So I had some pop, punk rock, country, etc. to work with, and I had no idea how to melt it all into one style - so I didn't (not all the way, at least). In the past, I vowed never to create an album again that had too many different styles in it, but I realized that the climate of music sales have changed drastically since then. If anything, it's a very singles driven industry as opposed to full albums now. And while I wanted to help create a great album in its entirety, I thought that perhaps I don't have to lock into a theme (at least musically). [But of course, I still love albums that do this well] Not only that, but these are the styles that Arden seemed to identify w/ the most. I've always been a firm believer of creating music (art) that wasn't geared toward the market, but was something that is sincere and a reflection of the artist. I know that for myself, none of the songs I created w/ market in mind are the ones that had any staying power (at least for myself) - I hardly perform songs that I created specifically for an album or for the public anymore. From what I could tell, Arden loved pop & country (with a splash of punk and "Norah/Colbie") - and so it was decided. Why not! This is really the beginning of her music career anyway, so who knows what she'll lock into, in the years to come - but for now, there was room to experiment!
If you followed my music career, you'll know that years ago I went on tour w/ a good buddy of mine by the name of Mike Schmid [currently keyboardist for Miley Cyrus, Colton Dixon, Jessica Sanchez, etc., and in his own right an amazing Singer/Songwriter]. I can't tell you how much I love this guy, and how much I appreciate his body of work over the past decade. I'm a friend but also fan!
Fortunately for me, he has his own recording studio in Hollywood, so when it came time to record - I had a place to work! Not only that, but he ended up playing keys, singing background vocals, co-producing some of the songs, and mixing the album! (More on that later) Thanks to this project, I was able to catch up w/ an old friend, and work on music with him!
Since he is Logic based, and I am Pro-Tools, it was a bit of a challenge at first, but we got into a good flow. I never did that much file sharing for a project before! And a quick note about recording software - I still am not convinced that one is better than the other. Each has its own strength, and there were many times I wondered if I should cross over to Logic, but in the end I just ended up appreciating both for what they can do, and it looks like I'll be a Pro Tools guy for life - but would love to learn how to operate Logic as well for future projects (and maybe Ableton?).
We had some amazing musicians contribute to the project (photos below) - and it was especially great for me to be able to collaborate w/ an old friend named Joe Chai [on the electric guitar] (of Miss Vintage), and meet some new friends! Chucky Kim (bass), BC Taylor (drums), Phil Park (drums), and Brian Yaskulka (studio engineer/producer/mixing engineer) at 7th Level Productions, and Mark Chalecki (mastering engineer) all did amazing work on this project! So glad to have spent quality time w/ these folks!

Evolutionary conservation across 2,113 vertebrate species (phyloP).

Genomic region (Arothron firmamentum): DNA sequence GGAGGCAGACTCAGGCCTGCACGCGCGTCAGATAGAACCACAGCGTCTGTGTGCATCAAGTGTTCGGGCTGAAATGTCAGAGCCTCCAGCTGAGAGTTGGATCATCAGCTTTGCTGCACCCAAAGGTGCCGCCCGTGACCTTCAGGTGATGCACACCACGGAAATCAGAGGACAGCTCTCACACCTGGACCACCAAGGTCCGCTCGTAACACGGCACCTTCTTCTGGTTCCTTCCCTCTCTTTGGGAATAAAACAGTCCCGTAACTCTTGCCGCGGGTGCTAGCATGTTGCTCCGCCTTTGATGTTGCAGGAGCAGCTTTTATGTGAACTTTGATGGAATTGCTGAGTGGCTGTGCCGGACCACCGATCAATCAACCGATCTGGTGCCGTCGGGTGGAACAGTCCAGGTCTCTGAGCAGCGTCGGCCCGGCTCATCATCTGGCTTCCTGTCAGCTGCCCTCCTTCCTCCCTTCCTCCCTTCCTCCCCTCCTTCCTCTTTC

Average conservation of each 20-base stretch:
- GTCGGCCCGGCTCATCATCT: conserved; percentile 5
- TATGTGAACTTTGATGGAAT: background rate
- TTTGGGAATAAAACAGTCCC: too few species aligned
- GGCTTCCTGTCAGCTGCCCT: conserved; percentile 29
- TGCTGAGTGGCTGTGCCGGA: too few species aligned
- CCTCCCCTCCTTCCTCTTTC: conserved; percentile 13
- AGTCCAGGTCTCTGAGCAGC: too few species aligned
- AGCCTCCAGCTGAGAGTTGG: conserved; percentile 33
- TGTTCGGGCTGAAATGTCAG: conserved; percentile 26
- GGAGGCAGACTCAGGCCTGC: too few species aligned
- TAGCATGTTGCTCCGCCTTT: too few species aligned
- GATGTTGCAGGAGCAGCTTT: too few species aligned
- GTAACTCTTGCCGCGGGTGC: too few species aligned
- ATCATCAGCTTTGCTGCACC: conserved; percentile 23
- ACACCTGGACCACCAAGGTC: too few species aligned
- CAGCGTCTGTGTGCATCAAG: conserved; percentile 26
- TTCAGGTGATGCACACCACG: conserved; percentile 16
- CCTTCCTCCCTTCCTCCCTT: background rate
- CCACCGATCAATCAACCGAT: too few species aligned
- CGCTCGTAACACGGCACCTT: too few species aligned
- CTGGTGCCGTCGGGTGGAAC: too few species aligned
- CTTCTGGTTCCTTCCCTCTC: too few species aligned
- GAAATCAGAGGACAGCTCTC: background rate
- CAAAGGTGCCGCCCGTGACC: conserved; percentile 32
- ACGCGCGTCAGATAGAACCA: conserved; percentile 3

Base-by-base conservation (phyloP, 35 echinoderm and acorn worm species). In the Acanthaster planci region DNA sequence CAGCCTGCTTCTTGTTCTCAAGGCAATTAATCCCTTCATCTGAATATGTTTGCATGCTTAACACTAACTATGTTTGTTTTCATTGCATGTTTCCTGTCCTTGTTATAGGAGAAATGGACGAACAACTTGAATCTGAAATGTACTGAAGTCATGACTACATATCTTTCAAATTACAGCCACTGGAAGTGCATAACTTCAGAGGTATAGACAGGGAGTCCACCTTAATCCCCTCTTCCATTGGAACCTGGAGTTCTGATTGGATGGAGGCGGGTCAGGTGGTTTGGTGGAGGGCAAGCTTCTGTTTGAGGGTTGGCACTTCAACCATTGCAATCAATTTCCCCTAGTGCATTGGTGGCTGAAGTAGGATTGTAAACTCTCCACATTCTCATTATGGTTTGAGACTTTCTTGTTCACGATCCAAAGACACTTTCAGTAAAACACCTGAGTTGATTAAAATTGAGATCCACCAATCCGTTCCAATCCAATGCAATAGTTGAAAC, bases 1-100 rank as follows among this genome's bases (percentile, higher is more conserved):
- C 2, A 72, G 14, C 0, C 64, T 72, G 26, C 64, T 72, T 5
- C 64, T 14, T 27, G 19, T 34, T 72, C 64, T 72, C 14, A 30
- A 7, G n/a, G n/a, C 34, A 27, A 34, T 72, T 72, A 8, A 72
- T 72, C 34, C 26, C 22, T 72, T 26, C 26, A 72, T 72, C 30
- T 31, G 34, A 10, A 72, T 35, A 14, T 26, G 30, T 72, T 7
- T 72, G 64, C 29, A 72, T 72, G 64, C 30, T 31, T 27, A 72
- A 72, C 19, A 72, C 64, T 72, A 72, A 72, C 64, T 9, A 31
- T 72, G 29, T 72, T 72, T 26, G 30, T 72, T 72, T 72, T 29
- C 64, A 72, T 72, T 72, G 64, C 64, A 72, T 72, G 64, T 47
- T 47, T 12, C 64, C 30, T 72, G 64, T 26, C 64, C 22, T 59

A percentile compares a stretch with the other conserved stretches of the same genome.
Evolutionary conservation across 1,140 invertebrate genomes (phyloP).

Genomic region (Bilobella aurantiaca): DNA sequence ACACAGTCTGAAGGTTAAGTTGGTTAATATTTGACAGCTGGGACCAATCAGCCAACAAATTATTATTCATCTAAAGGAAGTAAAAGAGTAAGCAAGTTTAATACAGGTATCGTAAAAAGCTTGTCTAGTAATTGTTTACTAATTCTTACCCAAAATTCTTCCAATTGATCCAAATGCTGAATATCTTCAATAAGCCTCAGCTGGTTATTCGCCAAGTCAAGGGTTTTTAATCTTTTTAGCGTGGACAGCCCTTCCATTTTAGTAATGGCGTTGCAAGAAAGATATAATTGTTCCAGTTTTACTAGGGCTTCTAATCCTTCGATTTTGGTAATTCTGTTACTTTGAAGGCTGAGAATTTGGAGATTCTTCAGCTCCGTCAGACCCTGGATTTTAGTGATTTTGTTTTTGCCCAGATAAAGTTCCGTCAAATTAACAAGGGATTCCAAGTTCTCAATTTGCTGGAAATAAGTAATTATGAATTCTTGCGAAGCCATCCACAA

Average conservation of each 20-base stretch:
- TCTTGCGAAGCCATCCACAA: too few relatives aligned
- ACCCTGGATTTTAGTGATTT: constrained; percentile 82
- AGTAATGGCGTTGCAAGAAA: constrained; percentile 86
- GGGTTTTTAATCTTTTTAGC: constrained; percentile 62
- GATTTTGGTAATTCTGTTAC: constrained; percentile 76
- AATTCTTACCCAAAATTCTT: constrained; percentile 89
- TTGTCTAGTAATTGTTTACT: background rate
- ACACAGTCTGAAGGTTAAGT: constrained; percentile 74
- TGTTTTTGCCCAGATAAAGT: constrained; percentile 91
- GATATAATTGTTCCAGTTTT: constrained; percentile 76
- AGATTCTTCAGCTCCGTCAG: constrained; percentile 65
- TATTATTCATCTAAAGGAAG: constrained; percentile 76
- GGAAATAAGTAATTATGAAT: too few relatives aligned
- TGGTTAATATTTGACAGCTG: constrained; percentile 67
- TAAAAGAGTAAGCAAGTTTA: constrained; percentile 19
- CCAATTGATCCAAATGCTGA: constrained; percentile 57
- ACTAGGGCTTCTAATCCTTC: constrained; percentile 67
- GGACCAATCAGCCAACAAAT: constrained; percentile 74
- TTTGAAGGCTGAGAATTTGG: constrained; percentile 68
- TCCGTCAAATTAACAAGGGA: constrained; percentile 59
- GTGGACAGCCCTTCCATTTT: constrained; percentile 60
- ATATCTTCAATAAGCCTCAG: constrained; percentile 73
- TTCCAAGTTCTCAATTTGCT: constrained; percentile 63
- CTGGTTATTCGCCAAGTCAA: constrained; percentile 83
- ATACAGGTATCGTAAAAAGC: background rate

As I mentioned, Mike Schmid ended up mixing the album - and more than ever in my career of producing, I LOVE to hire people for different services! In the past, there was definitely the element of ego or budget that was involved w/ hiring someone else vs. doing it on my own. But I fully accept what my strengths and weaknesses are, and if there is a budget for it - I'll always go w/ more people and more objectivity than not. It's not to say that I don't want to get better at tracking, mixing, etc., but if I have a choice, I'd rather operate on my strengths - which is more in the area of arrangements and choosing the right musicians for the style of music I am going for.
Some of my favorite songs on the album ended up being "Better Off" (one of the poppiest songs I've ever produced - Mike did some great work on the synth parts and helped me co-produce this one), "I'm The One To Blame" (you can definitely detect some country in this one, and it's the first time I ever got to play BANJO on a song :)), "Memory" (which is really more my style of production, a bit open ended in style) - and "My True Happy" which has some folky elements to it.
I can probably talk for hours about the entire process, and if any of you are curious about anything, you can leave a comment below, and I'll do my best to answer/respond to them.
So if you're an Arden fan, and have come across this blog entry - I hope you enjoyed a little bit of the behind the scenes process that went into recording, and that it would help you appreciate the album even more. Thanks again, Arden for giving me the opportunity to work on this with you! Had a blast, and I hope your fans will love it and recognize all the hard work that was put into it by you and the rest of the crew!